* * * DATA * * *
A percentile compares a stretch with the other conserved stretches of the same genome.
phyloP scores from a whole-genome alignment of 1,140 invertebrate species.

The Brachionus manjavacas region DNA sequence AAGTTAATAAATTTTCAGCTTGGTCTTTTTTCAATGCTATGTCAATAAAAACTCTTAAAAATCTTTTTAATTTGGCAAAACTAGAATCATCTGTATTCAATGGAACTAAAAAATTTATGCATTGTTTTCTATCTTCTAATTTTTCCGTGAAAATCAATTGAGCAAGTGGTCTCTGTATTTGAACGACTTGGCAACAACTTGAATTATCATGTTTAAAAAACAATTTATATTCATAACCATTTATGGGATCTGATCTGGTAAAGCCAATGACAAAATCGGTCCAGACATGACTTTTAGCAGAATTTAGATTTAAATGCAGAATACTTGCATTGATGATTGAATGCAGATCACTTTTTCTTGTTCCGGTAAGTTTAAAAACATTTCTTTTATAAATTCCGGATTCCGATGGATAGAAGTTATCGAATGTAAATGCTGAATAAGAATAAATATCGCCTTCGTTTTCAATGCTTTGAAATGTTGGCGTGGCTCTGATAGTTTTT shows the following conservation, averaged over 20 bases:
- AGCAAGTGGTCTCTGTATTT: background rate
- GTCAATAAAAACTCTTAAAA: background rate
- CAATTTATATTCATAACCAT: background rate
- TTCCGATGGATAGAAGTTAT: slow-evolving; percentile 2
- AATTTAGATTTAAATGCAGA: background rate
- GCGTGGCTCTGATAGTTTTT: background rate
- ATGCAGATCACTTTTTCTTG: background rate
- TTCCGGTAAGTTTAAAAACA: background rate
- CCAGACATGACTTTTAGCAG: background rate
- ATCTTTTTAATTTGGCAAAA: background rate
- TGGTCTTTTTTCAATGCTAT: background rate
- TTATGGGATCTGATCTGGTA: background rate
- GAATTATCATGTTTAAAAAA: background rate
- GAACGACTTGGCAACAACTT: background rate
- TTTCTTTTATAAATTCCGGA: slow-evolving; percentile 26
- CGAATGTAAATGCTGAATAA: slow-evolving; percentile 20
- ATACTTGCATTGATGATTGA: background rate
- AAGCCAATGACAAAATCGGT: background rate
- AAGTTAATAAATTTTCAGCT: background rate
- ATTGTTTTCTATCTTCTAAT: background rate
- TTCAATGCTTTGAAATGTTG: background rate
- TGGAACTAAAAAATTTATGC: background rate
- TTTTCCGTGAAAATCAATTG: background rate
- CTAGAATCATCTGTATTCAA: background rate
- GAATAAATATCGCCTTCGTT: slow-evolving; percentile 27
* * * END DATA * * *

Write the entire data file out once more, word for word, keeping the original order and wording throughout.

A percentile compares a stretch with the other conserved stretches of the same genome.
phyloP scores from a whole-genome alignment of 1,140 invertebrate species.

The Brachionus manjavacas region DNA sequence AAGTTAATAAATTTTCAGCTTGGTCTTTTTTCAATGCTATGTCAATAAAAACTCTTAAAAATCTTTTTAATTTGGCAAAACTAGAATCATCTGTATTCAATGGAACTAAAAAATTTATGCATTGTTTTCTATCTTCTAATTTTTCCGTGAAAATCAATTGAGCAAGTGGTCTCTGTATTTGAACGACTTGGCAACAACTTGAATTATCATGTTTAAAAAACAATTTATATTCATAACCATTTATGGGATCTGATCTGGTAAAGCCAATGACAAAATCGGTCCAGACATGACTTTTAGCAGAATTTAGATTTAAATGCAGAATACTTGCATTGATGATTGAATGCAGATCACTTTTTCTTGTTCCGGTAAGTTTAAAAACATTTCTTTTATAAATTCCGGATTCCGATGGATAGAAGTTATCGAATGTAAATGCTGAATAAGAATAAATATCGCCTTCGTTTTCAATGCTTTGAAATGTTGGCGTGGCTCTGATAGTTTTT shows the following conservation, averaged over 20 bases:
- AGCAAGTGGTCTCTGTATTT: background rate
- GTCAATAAAAACTCTTAAAA: background rate
- CAATTTATATTCATAACCAT: background rate
- TTCCGATGGATAGAAGTTAT: slow-evolving; percentile 2
- AATTTAGATTTAAATGCAGA: background rate
- GCGTGGCTCTGATAGTTTTT: background rate
- ATGCAGATCACTTTTTCTTG: background rate
- TTCCGGTAAGTTTAAAAACA: background rate
- CCAGACATGACTTTTAGCAG: background rate
- ATCTTTTTAATTTGGCAAAA: background rate
- TGGTCTTTTTTCAATGCTAT: background rate
- TTATGGGATCTGATCTGGTA: background rate
- GAATTATCATGTTTAAAAAA: background rate
- GAACGACTTGGCAACAACTT: background rate
- TTTCTTTTATAAATTCCGGA: slow-evolving; percentile 26
- CGAATGTAAATGCTGAATAA: slow-evolving; percentile 20
- ATACTTGCATTGATGATTGA: background rate
- AAGCCAATGACAAAATCGGT: background rate
- AAGTTAATAAATTTTCAGCT: background rate
- ATTGTTTTCTATCTTCTAAT: background rate
- TTCAATGCTTTGAAATGTTG: background rate
- TGGAACTAAAAAATTTATGC: background rate
- TTTTCCGTGAAAATCAATTG: background rate
- CTAGAATCATCTGTATTCAA: background rate
- GAATAAATATCGCCTTCGTT: slow-evolving; percentile 27